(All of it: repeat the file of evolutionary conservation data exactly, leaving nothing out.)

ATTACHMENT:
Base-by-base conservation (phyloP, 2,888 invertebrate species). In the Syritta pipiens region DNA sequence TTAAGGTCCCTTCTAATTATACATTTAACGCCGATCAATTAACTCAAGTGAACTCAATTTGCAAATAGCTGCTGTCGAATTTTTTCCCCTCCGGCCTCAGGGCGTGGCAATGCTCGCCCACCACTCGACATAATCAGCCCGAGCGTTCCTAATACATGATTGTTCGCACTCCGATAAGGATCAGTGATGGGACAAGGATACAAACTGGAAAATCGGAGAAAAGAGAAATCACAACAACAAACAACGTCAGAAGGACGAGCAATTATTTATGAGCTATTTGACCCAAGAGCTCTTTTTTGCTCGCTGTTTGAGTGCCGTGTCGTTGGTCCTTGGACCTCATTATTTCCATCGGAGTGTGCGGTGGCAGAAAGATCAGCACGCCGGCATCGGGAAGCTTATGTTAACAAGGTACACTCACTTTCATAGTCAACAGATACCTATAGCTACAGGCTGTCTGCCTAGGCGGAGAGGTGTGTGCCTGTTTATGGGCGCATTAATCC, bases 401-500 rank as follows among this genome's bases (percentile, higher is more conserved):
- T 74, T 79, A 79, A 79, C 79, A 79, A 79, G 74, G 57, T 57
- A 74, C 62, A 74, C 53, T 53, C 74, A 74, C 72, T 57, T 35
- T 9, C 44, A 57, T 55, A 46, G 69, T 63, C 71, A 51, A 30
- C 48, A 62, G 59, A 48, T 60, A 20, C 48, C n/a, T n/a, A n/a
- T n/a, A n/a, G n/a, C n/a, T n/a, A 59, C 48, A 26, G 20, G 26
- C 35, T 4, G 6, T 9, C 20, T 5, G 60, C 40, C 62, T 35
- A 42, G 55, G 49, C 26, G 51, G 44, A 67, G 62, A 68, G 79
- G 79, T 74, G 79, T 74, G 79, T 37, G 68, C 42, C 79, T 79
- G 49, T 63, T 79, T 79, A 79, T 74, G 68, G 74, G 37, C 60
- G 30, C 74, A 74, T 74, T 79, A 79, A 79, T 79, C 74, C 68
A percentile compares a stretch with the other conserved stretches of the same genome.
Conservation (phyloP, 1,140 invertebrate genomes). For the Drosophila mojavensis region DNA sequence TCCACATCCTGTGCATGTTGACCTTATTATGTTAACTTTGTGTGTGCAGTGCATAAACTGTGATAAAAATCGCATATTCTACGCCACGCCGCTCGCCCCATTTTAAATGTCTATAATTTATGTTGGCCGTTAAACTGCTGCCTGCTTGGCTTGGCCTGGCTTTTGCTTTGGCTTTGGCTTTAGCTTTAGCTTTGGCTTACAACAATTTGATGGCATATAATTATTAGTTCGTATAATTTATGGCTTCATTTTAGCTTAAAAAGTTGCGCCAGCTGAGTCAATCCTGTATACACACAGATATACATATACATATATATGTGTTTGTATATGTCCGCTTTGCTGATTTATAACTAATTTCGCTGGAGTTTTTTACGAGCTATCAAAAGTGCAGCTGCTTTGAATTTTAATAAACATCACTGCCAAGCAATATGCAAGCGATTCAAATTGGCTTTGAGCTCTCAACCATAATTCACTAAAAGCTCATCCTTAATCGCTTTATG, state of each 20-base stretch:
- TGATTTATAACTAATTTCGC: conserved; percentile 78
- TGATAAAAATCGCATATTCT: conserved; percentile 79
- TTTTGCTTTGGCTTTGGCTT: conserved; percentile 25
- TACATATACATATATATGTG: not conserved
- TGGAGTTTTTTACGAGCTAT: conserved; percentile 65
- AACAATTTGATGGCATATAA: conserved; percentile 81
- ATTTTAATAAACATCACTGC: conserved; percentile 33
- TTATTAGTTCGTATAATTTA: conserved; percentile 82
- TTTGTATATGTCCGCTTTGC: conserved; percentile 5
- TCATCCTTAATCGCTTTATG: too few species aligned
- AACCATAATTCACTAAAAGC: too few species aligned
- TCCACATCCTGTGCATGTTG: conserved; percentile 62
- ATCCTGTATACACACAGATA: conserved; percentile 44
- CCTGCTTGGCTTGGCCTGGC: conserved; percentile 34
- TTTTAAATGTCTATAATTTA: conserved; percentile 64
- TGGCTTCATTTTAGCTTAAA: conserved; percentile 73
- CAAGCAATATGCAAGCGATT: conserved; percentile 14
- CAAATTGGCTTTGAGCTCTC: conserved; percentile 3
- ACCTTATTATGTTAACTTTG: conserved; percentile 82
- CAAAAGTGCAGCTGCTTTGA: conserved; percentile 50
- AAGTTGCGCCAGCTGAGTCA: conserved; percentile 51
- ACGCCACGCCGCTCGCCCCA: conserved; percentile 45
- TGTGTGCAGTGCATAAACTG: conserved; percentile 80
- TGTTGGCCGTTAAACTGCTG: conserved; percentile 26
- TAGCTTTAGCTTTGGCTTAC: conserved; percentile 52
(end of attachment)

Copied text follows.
Base-by-base conservation (phyloP, 2,888 invertebrate species). In the Syritta pipiens region DNA sequence TTAAGGTCCCTTCTAATTATACATTTAACGCCGATCAATTAACTCAAGTGAACTCAATTTGCAAATAGCTGCTGTCGAATTTTTTCCCCTCCGGCCTCAGGGCGTGGCAATGCTCGCCCACCACTCGACATAATCAGCCCGAGCGTTCCTAATACATGATTGTTCGCACTCCGATAAGGATCAGTGATGGGACAAGGATACAAACTGGAAAATCGGAGAAAAGAGAAATCACAACAACAAACAACGTCAGAAGGACGAGCAATTATTTATGAGCTATTTGACCCAAGAGCTCTTTTTTGCTCGCTGTTTGAGTGCCGTGTCGTTGGTCCTTGGACCTCATTATTTCCATCGGAGTGTGCGGTGGCAGAAAGATCAGCACGCCGGCATCGGGAAGCTTATGTTAACAAGGTACACTCACTTTCATAGTCAACAGATACCTATAGCTACAGGCTGTCTGCCTAGGCGGAGAGGTGTGTGCCTGTTTATGGGCGCATTAATCC, bases 401-500 rank as follows among this genome's bases (percentile, higher is more conserved):
- T 74, T 79, A 79, A 79, C 79, A 79, A 79, G 74, G 57, T 57
- A 74, C 62, A 74, C 53, T 53, C 74, A 74, C 72, T 57, T 35
- T 9, C 44, A 57, T 55, A 46, G 69, T 63, C 71, A 51, A 30
- C 48, A 62, G 59, A 48, T 60, A 20, C 48, C n/a, T n/a, A n/a
- T n/a, A n/a, G n/a, C n/a, T n/a, A 59, C 48, A 26, G 20, G 26
- C 35, T 4, G 6, T 9, C 20, T 5, G 60, C 40, C 62, T 35
- A 42, G 55, G 49, C 26, G 51, G 44, A 67, G 62, A 68, G 79
- G 79, T 74, G 79, T 74, G 79, T 37, G 68, C 42, C 79, T 79
- G 49, T 63, T 79, T 79, A 79, T 74, G 68, G 74, G 37, C 60
- G 30, C 74, A 74, T 74, T 79, A 79, A 79, T 79, C 74, C 68
A percentile compares a stretch with the other conserved stretches of the same genome.
Conservation (phyloP, 1,140 invertebrate genomes). For the Drosophila mojavensis region DNA sequence TCCACATCCTGTGCATGTTGACCTTATTATGTTAACTTTGTGTGTGCAGTGCATAAACTGTGATAAAAATCGCATATTCTACGCCACGCCGCTCGCCCCATTTTAAATGTCTATAATTTATGTTGGCCGTTAAACTGCTGCCTGCTTGGCTTGGCCTGGCTTTTGCTTTGGCTTTGGCTTTAGCTTTAGCTTTGGCTTACAACAATTTGATGGCATATAATTATTAGTTCGTATAATTTATGGCTTCATTTTAGCTTAAAAAGTTGCGCCAGCTGAGTCAATCCTGTATACACACAGATATACATATACATATATATGTGTTTGTATATGTCCGCTTTGCTGATTTATAACTAATTTCGCTGGAGTTTTTTACGAGCTATCAAAAGTGCAGCTGCTTTGAATTTTAATAAACATCACTGCCAAGCAATATGCAAGCGATTCAAATTGGCTTTGAGCTCTCAACCATAATTCACTAAAAGCTCATCCTTAATCGCTTTATG, state of each 20-base stretch:
- TGATTTATAACTAATTTCGC: conserved; percentile 78
- TGATAAAAATCGCATATTCT: conserved; percentile 79
- TTTTGCTTTGGCTTTGGCTT: conserved; percentile 25
- TACATATACATATATATGTG: not conserved
- TGGAGTTTTTTACGAGCTAT: conserved; percentile 65
- AACAATTTGATGGCATATAA: conserved; percentile 81
- ATTTTAATAAACATCACTGC: conserved; percentile 33
- TTATTAGTTCGTATAATTTA: conserved; percentile 82
- TTTGTATATGTCCGCTTTGC: conserved; percentile 5
- TCATCCTTAATCGCTTTATG: too few species aligned
- AACCATAATTCACTAAAAGC: too few species aligned
- TCCACATCCTGTGCATGTTG: conserved; percentile 62
- ATCCTGTATACACACAGATA: conserved; percentile 44
- CCTGCTTGGCTTGGCCTGGC: conserved; percentile 34
- TTTTAAATGTCTATAATTTA: conserved; percentile 64
- TGGCTTCATTTTAGCTTAAA: conserved; percentile 73
- CAAGCAATATGCAAGCGATT: conserved; percentile 14
- CAAATTGGCTTTGAGCTCTC: conserved; percentile 3
- ACCTTATTATGTTAACTTTG: conserved; percentile 82
- CAAAAGTGCAGCTGCTTTGA: conserved; percentile 50
- AAGTTGCGCCAGCTGAGTCA: conserved; percentile 51
- ACGCCACGCCGCTCGCCCCA: conserved; percentile 45
- TGTGTGCAGTGCATAAACTG: conserved; percentile 80
- TGTTGGCCGTTAAACTGCTG: conserved; percentile 26
- TAGCTTTAGCTTTGGCTTAC: conserved; percentile 52